D.C. Superior Court's oldest murder case is going to get even older before it's over.

The long-delayed trial of Ida Chase ended yesterday in a mistrial after jurors said they were hopelessly deadlocked on whether she had a role in killing a 69-year-old salesman during a robbery eight years ago.

Chase, 52, who has been jailed since 1999 on charges that she and her husband suffocated Julius Adelman in Northeast Washington, will almost certainly be retried -- adding another chapter to a case that has outlasted her now-deceased husband. Charles Chase died in January while awaiting trial.

But if the jury split is any measure, prosecutors have the edge in pursuing another trial. Although jurors ultimately acquitted Chase of first-degree premeditated murder, the vote was 10 to 2 to convict her of first-degree felony murder.

Prosecutors said they have not decided whether to retry the case.

For nearly 40 years, Adelman, of Randallstown, Md., drove his station wagon on routes in Maryland and the District selling television sets, dishes and other household goods. He also made loans to his many customers, operating mostly by word of mouth.

He was found dead July 8, 1996, in the 300 block of Randolph Place NE. His body was wrapped in a comforter, his wrists and ankles were bound with duct tape, and his head was covered with a pillowcase. An autopsy determined that he had been suffocated.

The Chases were longtime customers from Northeast Washington who owed Adelman about $14,000, prosecutors said. The day he was killed, prosecutors said, the couple lured Adelman to their home promising to repay him out of a large check that they wanted him to cash. But in fact, the couple intended to rob him of the several thousand dollars that he would be carrying, prosecutors said.

They were arrested about three years after the slaying.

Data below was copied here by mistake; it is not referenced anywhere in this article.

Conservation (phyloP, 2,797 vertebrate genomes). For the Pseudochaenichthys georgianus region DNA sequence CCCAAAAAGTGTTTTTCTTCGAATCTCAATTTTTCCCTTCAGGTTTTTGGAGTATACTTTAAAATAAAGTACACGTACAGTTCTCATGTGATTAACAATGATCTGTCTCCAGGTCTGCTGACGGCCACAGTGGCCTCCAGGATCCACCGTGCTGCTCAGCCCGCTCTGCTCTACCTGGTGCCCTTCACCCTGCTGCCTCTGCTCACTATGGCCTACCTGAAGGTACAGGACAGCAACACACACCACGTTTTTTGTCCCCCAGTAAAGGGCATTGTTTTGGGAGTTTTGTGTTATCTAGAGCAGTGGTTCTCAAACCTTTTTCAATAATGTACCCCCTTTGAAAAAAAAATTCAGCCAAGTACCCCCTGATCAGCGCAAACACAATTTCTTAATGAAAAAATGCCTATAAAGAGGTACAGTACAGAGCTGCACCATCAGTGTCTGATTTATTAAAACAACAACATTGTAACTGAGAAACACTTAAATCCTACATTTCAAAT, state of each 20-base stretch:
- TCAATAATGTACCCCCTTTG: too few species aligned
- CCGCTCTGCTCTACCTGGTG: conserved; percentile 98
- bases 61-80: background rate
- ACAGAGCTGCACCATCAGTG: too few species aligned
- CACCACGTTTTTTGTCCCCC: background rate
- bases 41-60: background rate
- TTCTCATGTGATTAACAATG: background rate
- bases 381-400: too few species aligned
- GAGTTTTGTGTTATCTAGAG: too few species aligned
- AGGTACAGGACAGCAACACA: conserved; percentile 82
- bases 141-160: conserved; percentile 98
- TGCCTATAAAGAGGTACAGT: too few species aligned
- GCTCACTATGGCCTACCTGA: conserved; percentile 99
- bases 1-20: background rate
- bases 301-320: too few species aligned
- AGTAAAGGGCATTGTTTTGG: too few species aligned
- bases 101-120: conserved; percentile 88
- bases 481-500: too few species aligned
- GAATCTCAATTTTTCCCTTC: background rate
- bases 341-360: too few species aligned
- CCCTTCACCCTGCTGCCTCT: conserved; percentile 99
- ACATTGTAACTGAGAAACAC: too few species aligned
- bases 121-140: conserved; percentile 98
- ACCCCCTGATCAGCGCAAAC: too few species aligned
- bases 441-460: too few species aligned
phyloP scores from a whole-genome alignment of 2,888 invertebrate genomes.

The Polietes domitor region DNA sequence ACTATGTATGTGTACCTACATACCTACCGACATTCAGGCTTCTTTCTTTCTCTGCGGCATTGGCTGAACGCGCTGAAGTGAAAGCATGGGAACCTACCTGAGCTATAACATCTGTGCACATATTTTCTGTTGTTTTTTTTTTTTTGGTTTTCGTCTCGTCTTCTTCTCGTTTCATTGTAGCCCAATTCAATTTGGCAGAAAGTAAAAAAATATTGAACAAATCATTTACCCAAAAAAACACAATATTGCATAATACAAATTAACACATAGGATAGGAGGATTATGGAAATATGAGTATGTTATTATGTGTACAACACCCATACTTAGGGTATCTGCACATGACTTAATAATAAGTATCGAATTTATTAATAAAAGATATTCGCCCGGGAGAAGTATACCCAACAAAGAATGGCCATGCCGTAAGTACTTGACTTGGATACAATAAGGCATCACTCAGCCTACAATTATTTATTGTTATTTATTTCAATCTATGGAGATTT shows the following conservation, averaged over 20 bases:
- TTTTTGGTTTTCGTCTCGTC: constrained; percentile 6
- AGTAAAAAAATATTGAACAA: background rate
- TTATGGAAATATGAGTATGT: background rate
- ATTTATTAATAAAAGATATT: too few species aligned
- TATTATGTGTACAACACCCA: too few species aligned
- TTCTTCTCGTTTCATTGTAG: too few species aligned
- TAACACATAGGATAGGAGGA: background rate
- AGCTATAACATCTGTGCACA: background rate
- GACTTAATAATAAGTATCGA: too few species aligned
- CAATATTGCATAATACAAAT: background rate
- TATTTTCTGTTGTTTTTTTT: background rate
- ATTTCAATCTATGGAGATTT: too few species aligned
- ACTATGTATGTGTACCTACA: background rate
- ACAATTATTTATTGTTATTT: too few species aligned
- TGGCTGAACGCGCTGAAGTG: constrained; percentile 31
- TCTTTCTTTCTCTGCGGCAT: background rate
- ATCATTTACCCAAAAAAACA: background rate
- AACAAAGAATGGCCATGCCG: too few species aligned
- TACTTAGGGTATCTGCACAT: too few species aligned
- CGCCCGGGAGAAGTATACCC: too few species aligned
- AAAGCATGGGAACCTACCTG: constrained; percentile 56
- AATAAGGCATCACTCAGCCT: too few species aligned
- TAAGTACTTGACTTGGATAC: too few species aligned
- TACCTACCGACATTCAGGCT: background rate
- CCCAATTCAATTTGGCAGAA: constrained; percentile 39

First scheduled for June 2000, the trial has been put off 11 times. Most of the requests for postponements have come from the defense attorneys, often because a new lawyer was stepping into the case or because new evidence had emerged.

Adelman's widow, Ruth, said last night that the lead prosecutor, Deborah L. Sines, did a commendable job in the trial but that the passage of so much time made it a challenge to win a conviction. Not only was one of the defendants dead by the time the trial started, but so were a couple of the original witnesses, she said. And after eight years, the witnesses who were still around had less than perfect memories, she said.

"She put on a terrific case, the prosecutor, but it would have been better if we had done it earlier, and the reason we didn't do it earlier is because the judges kept postponing it," Ruth Adelman said.

The trial began last month in front of Judge Patricia A. Broderick, the third judge to handle the case.

During the trial, prosecutors presented circumstantial evidence that they said linked Ida Chase to the killing, including carpet fibers from her home that matched those found on Adelman's body. Ida Chase did not testify.

The jury spent more than a week in deliberations but reported problems early on. On Monday, the jurors sent notes to the judge saying they could not reach a verdict.

The judge told them to continue deliberating. Yesterday morning, the jury reported that it had acquitted Chase of premeditated murder but that it was still deadlocked on the rest of the charges.

Judge Henry F. Greene, standing in for Broderick, gave jurors a final order to continue deliberating. But when they returned a few hours later, still deadlocked, Greene had little choice but to declare a mistrial.

A hung jury was hardly the outcome either side sought. But it was nonetheless a victory for defense attorneys Renee P. Raymond and Alison Flaum of the D.C. Public Defender Service, who evidently raised doubts in the case.

For the Adelman family, the mistrial will mean continuing to wait for a resolution. For Ida Chase, jailed since her arrest, the mistrial could mean more time behind bars awaiting a final ruling.

The court has scheduled a hearing for next month to determine whether Chase should be released pending another trial.